"I see it as an expression of our cultural uncertainty about the social role of men. It's been an almost universal rule of civilization that girls became women simply by reaching physical maturity, but boys had to pass a test. They needed to demonstrate courage, physical prowess or mastery of the necessary skills. The goal was to prove their competence as protectors and providers. Today, however, with women moving ahead in our advanced economy, husbands and fathers are now optional, and the qualities of character men once needed to play their roles—fortitude, stoicism, courage, fidelity—are obsolete, even a little embarrassing.

"Today's pre-adult male is like an actor in a drama in which he only knows what he shouldn't say. He has to compete in a fierce job market, but he can't act too bossy or self-confident. He should be sensitive but not paternalistic, smart but not cocky. To deepen his predicament, because he is single, his advisers and confidants are generally undomesticated guys just like him.

It's almost as if the new parameters of what being a "man" means are debilitating to the pre-adult males who are suddenly being faced with having to move to that next level beyond video games and casual girlfriends. But why? Is it because staying the same is easier than stepping up to the plate?

Hymowitz continues:

"Single men have never been civilization's most responsible actors; they continue to be more troubled and less successful than men who deliberately choose to become husbands and fathers. So we can be disgusted if some of them continue to live in rooms decorated with "Star Wars" posters and crushed beer cans and to treat women like disposable estrogen toys, but we shouldn't be surprised.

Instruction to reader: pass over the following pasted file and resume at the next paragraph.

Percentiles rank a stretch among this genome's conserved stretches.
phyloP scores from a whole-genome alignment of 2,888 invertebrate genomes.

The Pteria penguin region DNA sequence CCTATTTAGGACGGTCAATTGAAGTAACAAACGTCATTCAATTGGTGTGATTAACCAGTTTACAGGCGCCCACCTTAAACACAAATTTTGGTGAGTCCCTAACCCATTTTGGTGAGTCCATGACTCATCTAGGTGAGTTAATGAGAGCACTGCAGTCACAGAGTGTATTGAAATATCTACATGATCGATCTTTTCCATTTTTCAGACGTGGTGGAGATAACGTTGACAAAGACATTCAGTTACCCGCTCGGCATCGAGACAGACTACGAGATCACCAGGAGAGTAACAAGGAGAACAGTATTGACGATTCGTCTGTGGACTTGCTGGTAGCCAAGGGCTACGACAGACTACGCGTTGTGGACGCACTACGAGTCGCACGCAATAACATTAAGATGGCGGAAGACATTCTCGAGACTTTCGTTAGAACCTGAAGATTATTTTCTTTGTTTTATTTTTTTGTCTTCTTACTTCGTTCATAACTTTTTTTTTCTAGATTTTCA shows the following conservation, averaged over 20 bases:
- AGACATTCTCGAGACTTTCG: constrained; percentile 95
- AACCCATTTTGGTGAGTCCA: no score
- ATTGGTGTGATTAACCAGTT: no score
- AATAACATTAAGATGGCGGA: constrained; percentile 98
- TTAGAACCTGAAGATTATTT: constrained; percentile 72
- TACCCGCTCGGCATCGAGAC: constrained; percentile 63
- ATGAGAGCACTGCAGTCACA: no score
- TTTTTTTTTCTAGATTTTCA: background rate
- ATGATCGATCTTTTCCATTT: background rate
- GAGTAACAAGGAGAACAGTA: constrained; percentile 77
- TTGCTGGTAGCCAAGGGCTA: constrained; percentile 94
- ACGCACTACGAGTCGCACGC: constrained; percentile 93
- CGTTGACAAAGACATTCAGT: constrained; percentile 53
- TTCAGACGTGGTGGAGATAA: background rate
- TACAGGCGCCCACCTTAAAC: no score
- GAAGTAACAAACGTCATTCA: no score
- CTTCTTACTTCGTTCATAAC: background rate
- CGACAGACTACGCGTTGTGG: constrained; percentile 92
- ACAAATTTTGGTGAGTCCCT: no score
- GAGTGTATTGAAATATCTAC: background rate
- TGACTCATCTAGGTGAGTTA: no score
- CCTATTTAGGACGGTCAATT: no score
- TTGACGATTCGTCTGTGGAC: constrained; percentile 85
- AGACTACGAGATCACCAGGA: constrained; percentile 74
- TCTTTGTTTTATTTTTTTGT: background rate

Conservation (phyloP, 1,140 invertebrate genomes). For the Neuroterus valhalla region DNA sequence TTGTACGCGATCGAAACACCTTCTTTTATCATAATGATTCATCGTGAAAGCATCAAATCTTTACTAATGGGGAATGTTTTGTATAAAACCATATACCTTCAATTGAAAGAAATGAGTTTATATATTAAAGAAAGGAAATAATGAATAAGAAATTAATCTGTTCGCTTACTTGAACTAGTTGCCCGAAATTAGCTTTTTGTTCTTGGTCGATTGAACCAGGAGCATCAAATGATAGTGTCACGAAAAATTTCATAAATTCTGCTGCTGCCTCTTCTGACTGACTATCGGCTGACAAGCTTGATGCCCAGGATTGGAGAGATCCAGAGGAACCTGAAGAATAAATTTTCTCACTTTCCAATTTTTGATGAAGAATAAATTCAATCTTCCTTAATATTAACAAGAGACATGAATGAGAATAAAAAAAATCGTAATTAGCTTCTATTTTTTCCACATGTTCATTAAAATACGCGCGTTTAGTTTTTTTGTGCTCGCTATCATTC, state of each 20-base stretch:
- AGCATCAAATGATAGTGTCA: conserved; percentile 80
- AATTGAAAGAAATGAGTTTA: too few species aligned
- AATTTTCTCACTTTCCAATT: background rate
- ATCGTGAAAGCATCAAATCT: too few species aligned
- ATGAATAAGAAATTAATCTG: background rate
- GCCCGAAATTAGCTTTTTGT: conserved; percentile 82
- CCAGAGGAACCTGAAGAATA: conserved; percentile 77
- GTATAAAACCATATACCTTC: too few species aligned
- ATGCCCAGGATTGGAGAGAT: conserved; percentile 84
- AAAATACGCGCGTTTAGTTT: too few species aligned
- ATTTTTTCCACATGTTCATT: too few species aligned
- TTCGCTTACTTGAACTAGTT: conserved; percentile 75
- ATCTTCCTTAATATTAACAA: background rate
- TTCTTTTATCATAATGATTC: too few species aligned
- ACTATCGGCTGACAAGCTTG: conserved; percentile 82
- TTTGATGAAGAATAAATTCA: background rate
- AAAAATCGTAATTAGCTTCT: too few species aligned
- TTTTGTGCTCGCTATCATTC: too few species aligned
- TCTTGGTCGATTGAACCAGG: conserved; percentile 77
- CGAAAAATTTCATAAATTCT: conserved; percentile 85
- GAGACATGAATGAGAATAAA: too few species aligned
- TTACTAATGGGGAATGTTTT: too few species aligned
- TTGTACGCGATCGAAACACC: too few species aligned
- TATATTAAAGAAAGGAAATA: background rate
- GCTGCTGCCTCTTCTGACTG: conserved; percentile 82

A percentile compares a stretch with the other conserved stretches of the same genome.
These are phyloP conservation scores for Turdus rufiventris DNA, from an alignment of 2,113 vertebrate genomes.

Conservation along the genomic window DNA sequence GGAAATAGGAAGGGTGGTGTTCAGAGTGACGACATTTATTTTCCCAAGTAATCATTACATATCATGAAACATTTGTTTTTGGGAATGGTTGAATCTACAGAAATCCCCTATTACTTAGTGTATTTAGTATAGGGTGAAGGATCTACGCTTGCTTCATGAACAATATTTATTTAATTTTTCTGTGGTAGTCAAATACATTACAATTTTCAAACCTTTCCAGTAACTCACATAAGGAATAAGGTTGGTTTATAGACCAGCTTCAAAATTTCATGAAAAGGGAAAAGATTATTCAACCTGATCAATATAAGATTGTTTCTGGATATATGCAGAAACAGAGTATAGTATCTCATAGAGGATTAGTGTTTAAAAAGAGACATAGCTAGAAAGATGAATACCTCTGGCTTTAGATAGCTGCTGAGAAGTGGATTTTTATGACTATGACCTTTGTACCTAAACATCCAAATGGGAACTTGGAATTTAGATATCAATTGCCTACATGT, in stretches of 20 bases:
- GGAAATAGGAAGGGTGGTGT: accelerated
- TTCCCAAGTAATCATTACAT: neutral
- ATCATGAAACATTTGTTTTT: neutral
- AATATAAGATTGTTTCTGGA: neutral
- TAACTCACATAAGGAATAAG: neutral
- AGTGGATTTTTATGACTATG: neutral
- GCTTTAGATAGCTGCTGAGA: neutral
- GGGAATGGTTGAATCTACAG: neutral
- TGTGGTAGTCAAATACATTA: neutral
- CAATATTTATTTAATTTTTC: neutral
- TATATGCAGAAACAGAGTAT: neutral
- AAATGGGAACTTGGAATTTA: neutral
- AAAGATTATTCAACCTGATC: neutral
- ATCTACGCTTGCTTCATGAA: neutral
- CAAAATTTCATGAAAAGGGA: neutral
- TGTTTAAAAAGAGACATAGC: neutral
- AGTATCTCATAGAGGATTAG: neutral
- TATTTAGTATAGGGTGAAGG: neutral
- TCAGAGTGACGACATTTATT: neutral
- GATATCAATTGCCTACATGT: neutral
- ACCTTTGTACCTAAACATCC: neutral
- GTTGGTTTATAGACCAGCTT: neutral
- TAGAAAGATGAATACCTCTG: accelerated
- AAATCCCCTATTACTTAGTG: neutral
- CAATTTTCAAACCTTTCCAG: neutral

"Relatively affluent, free of family responsibilities, and entertained by an array of media devoted to his every pleasure, the single young man can live in pig heaven—and often does. Women put up with him for a while, but then in fear and disgust either give up on any idea of a husband and kids or just go to a sperm bank and get the DNA without the troublesome man. But these rational choices on the part of women only serve to legitimize men's attachment to the sand box. Why should they grow up? No one needs them anyway. There's nothing they have to do." 

I don't agree that "no one needs them anyway", but I do feel like we're quickly losing our good men to a generation after them that finds it easier to remain in pre-adult purgatory and eschew conventional responsibilities for whatever is easier. Easy is crippling. 

I hope things change course in this respect, but part of me feels that in general men will continue to regress while women become more complacent with doing everything on their own -- having children, raising them, having careers, etc. The disparity between sexes will grow and the already-changing nuclear family will become a shade of what it barely even is today. To me, this is unsettling.

Thursday, March 3, 2011

The art of introductions

"This is my adopted daughter, Margot."
That same day The Nana gave me her perfume bottles and pearls, she took me to a cute little French bistro for lunch. While we ate at a table near the back of the restaurant, a young trophy wife of a blond waltzed by.

"Hi Jeanne!!!" she squealed, waving at Nana and grinning through perfectly white teeth. (Something tells me this woman greets everyone in this manner and that her teeth have always been this sparkly white. Jealous)

Nana looked up from her coq au vin and squinted for a second as though she'd just seen Jesus in a piece of toast.

"Hello" Nana waved back, smiling pleasantly. The blond continued to make her way to a table at the far corner of the restaurant, where another trophy wife of equal maintenance and pedigree sat waiting for her.